But this is all theoretical until Apple release things.

  • Reply 106 of 159
    hattig wrote: »
    melgross wrote: »
    Then, there's the little problem that these third party apps would need to run in emulation. Forget it!

    Apps sold in the Mac OS App Store may be able to one day take advantage of the App Store features that Apple has recently enabled for iOS.

    The main one is bitcode, rather than native code. Basically an intermediary language (IL), with the final, optimising native compile, occurring on the App Store itself.

    Right now, XCode is compiling to x86-64 binaries for Mac OS X apps. However we know that Mac OS X supports fat binaries, so it is possible for XCode to add bitcode support easily here in the future.

    I'm sure app slimming will also be viable for Mac OS X apps.

    Maybe even the App Store will de/recompile x86-64 Mac OS X binaries into bitcode/ARM/ The result might not be super-optimal, but it will remove the need for emulation. And it could be done without anyone of us knowing, right up until the announcement of the A10X MacBook.


    I don't understand all I know about this ...

    But, I think Apple's (Chris Lattner's) Swift Language and LLVM may play a major roll in some of the platform independence you describe.

    As I understand it, the LLVM has a JIT compiler similar to Java. Additionally, LLVM has several Intermediate Formats (IFs) that provide machine independence, optimized code and deferred compilation.

    And Swift has a natural affinity with these LLVM IFs.


    Apple appears to be wrapping/reimplementing its current Objective-C, C, C++ Code/APIs in Swift to take advantage of the Swift/LLVM affinity.

    Lastly, Apple considers Swift to be a System Programming Language -- To me, that means that Swift can/will be used for everything from writing compilers, the LLVM, Developer Tools, Apps, an App programing language, a high-level and low-level Scripting Language ... the whole magilla.



    Overview and description[edit]
    LLVM can provide the middle layers of a complete compiler system, taking intermediate form (IF) code from a compiler and emitting an optimized IF. This new IF can then be converted and linked into machine-dependent assembly code for a target platform. LLVM can accept the IF from the GCC toolchain, allowing it to be used with a wide array of extant compilers written for that project.

    LLVM can also generate relocatable machine code at compile-time or link-time or even binary machine code at run-time.

    LLVM supports a language-independent instruction set and type system.[12] Each instruction is in static single assignment form (SSA), meaning that each variable (called a typed register) is assigned once and is frozen. This helps simplify the analysis of dependencies among variables. LLVM allows code to be compiled statically, as it is under the traditional GCC system, or left for late-compiling from the IF to machine code in a just-in-time (JIT) compiler fashion similar to Java. The type system consists of basic types such as integers or floats and five derived types: pointers, arrays, vectors, structures, and functions. A type construct in a concrete language can be represented by combining these basic types in LLVM. For example, a class in C++ can be represented by a combination of structures, functions and arrays of function pointers.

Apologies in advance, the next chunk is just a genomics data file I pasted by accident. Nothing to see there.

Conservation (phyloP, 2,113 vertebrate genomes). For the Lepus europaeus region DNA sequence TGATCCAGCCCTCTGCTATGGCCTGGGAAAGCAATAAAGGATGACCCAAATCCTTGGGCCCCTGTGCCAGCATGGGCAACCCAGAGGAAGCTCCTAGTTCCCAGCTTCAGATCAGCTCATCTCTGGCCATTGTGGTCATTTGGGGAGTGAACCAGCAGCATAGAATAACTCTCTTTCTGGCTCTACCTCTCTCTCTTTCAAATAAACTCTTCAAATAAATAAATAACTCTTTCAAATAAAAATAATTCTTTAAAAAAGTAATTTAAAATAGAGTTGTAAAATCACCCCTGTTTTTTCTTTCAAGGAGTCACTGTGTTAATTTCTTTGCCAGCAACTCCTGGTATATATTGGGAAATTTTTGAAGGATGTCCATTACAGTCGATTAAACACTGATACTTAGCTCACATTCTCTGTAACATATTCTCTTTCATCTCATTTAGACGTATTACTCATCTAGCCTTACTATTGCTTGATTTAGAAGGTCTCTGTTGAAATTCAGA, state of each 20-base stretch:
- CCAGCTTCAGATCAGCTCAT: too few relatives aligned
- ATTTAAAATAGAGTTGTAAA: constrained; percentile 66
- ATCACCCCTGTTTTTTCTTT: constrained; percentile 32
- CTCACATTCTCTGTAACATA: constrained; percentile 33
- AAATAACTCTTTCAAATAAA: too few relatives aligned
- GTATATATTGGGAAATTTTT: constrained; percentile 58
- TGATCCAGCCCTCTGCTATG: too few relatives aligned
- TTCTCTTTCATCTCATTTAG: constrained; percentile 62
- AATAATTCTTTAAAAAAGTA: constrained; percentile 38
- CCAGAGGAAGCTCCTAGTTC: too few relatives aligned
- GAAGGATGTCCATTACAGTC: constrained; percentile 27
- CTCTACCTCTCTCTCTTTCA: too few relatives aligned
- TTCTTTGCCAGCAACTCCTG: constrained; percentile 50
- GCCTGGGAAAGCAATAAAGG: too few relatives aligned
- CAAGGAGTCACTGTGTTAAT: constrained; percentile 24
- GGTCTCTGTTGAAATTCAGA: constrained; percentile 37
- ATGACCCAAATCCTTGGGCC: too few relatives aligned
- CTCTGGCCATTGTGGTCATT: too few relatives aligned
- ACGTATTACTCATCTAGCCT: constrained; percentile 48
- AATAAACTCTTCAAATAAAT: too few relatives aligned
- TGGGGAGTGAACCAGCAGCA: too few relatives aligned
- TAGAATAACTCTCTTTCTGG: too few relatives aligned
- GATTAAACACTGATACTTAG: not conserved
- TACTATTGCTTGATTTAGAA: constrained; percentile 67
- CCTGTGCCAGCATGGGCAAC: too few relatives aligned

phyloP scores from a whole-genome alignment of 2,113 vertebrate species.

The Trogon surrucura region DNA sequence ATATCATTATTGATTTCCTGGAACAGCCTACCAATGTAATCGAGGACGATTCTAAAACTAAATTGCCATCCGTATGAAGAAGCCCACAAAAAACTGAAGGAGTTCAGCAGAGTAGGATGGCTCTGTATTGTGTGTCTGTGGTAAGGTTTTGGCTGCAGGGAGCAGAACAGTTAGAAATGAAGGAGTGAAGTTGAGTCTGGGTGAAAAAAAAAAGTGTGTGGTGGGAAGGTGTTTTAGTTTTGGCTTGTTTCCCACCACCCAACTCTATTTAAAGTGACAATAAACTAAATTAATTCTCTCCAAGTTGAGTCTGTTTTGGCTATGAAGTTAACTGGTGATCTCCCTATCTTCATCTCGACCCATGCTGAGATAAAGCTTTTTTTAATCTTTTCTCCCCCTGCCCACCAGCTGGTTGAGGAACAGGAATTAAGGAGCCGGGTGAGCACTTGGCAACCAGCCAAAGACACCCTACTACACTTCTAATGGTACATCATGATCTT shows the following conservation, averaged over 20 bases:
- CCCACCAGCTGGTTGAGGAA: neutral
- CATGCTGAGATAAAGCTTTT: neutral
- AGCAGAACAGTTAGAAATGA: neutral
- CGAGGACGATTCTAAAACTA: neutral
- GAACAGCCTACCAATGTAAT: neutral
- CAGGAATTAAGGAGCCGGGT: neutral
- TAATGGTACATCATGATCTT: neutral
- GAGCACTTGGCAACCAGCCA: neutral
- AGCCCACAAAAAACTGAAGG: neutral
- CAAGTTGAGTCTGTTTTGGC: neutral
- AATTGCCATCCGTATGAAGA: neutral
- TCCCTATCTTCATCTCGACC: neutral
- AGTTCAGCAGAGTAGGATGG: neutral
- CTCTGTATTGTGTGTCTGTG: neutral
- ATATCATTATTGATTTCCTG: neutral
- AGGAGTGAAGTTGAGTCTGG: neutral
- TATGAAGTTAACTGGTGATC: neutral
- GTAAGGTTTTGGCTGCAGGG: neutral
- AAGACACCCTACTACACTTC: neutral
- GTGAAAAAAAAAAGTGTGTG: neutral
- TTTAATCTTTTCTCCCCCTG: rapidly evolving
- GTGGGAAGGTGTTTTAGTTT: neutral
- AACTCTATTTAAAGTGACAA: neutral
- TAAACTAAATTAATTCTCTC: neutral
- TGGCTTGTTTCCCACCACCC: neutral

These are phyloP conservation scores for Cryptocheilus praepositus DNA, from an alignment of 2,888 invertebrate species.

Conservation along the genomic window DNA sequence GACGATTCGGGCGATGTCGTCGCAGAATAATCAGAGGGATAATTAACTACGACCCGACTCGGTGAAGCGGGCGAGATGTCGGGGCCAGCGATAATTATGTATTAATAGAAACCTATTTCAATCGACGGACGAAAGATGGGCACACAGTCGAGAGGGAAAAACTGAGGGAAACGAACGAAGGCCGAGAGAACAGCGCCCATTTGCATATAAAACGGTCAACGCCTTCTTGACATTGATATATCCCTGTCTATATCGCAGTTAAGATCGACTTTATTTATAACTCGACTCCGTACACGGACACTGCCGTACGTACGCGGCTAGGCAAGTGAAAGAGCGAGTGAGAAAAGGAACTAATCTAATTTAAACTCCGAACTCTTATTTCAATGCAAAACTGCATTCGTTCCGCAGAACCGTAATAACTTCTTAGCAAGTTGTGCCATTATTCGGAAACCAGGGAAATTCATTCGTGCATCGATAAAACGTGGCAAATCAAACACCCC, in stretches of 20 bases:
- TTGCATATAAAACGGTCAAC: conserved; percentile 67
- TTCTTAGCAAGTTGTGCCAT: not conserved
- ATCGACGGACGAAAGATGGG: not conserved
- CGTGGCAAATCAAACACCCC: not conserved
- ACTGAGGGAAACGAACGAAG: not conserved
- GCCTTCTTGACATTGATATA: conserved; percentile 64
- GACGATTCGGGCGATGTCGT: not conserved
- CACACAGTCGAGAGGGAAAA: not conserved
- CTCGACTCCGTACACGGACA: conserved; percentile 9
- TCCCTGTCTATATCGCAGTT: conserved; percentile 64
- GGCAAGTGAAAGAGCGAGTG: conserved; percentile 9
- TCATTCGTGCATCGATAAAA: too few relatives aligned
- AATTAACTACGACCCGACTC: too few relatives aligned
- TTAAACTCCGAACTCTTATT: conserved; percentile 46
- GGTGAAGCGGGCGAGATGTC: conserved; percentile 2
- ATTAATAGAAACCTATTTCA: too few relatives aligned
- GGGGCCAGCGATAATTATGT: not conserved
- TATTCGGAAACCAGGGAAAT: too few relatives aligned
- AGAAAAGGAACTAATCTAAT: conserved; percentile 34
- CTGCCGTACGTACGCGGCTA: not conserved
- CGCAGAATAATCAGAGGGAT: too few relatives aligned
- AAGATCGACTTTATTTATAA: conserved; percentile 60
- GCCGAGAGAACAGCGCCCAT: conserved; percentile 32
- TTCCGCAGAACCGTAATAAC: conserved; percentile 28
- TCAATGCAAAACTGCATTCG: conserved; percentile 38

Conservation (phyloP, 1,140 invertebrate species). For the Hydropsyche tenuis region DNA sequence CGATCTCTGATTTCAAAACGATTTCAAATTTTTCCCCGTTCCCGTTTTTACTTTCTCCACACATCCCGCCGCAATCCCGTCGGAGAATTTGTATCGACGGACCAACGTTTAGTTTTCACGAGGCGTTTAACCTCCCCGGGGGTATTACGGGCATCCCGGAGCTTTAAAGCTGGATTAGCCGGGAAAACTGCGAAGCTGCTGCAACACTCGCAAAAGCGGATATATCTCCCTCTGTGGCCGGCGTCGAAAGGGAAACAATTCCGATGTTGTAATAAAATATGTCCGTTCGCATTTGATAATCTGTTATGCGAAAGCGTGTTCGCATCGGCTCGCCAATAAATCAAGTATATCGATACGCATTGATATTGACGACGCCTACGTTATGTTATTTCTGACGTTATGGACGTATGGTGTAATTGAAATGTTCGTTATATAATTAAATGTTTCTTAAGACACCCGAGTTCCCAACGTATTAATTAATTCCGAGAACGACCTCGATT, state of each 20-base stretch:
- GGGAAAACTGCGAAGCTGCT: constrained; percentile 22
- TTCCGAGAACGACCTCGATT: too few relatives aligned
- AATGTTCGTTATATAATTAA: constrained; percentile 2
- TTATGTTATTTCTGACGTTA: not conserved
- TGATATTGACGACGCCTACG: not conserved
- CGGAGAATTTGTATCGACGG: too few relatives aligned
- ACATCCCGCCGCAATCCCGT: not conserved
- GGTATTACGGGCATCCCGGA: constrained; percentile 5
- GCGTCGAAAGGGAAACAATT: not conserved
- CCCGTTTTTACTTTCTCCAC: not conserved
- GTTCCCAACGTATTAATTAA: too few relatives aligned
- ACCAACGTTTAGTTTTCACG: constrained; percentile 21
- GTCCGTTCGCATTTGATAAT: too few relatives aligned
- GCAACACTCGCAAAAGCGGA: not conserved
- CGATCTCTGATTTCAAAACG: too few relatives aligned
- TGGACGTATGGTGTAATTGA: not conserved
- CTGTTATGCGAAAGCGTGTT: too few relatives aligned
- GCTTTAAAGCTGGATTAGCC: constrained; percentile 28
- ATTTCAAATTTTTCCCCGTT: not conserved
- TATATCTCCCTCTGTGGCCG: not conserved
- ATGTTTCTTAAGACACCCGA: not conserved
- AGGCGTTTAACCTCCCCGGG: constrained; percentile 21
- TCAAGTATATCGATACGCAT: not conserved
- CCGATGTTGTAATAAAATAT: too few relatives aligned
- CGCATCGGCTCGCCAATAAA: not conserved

The LLVM JIT compiler can optimize unneeded static branches out of a program at runtime, and thus is useful for partial evaluation in cases where a program has many options, most of which can easily be determined unneeded in a specific environment. This feature is used in the OpenGL pipeline of Mac OS X Leopard (v10.5) to provide support for missing hardware features.[13] Graphics code within the OpenGL stack was left in intermediate form, and then compiled when run on the target machine. On systems with high-end GPUs, the resulting code was quite thin, passing the instructions onto the GPU with minimal changes. On systems with low-end GPUs, LLVM would compile optional procedures that run on the local central processing unit (CPU) that emulate instructions that the GPU cannot run internally. LLVM improved performance on low-end machines using Intel GMA chipsets. A similar system was developed under the Gallium3D LLVMpipe, and incorporated into the GNOME shell to allow it to run without a proper 3D hardware driver loaded.[14]

    When it comes to the run-time performance of the compiled programs, GCC previously outperformed LLVM by about 10% on average.[15][16] Newer results do indicate, however, that LLVM has now caught up with GCC in this area, and is now compiling binaries of approximately equal performance, except for programs using OpenMP.[17]

    https://en.wikipedia.org/wiki/LLVM
  • Reply 107 of 159
    Quote:

    Originally Posted by melgross View Post



    $949 for a Pro with 4GB RAM and 128GB storage vs a Macbook Air with 4GB RAM and 128GB storage for $999. But you need to buy a keyboard for the Pro, and Apple's is $169, and it looks as though third parties keyboards will be about the same. So the Pro with keyboard is $1130. That's a lot more, and it's not really good as a laptop.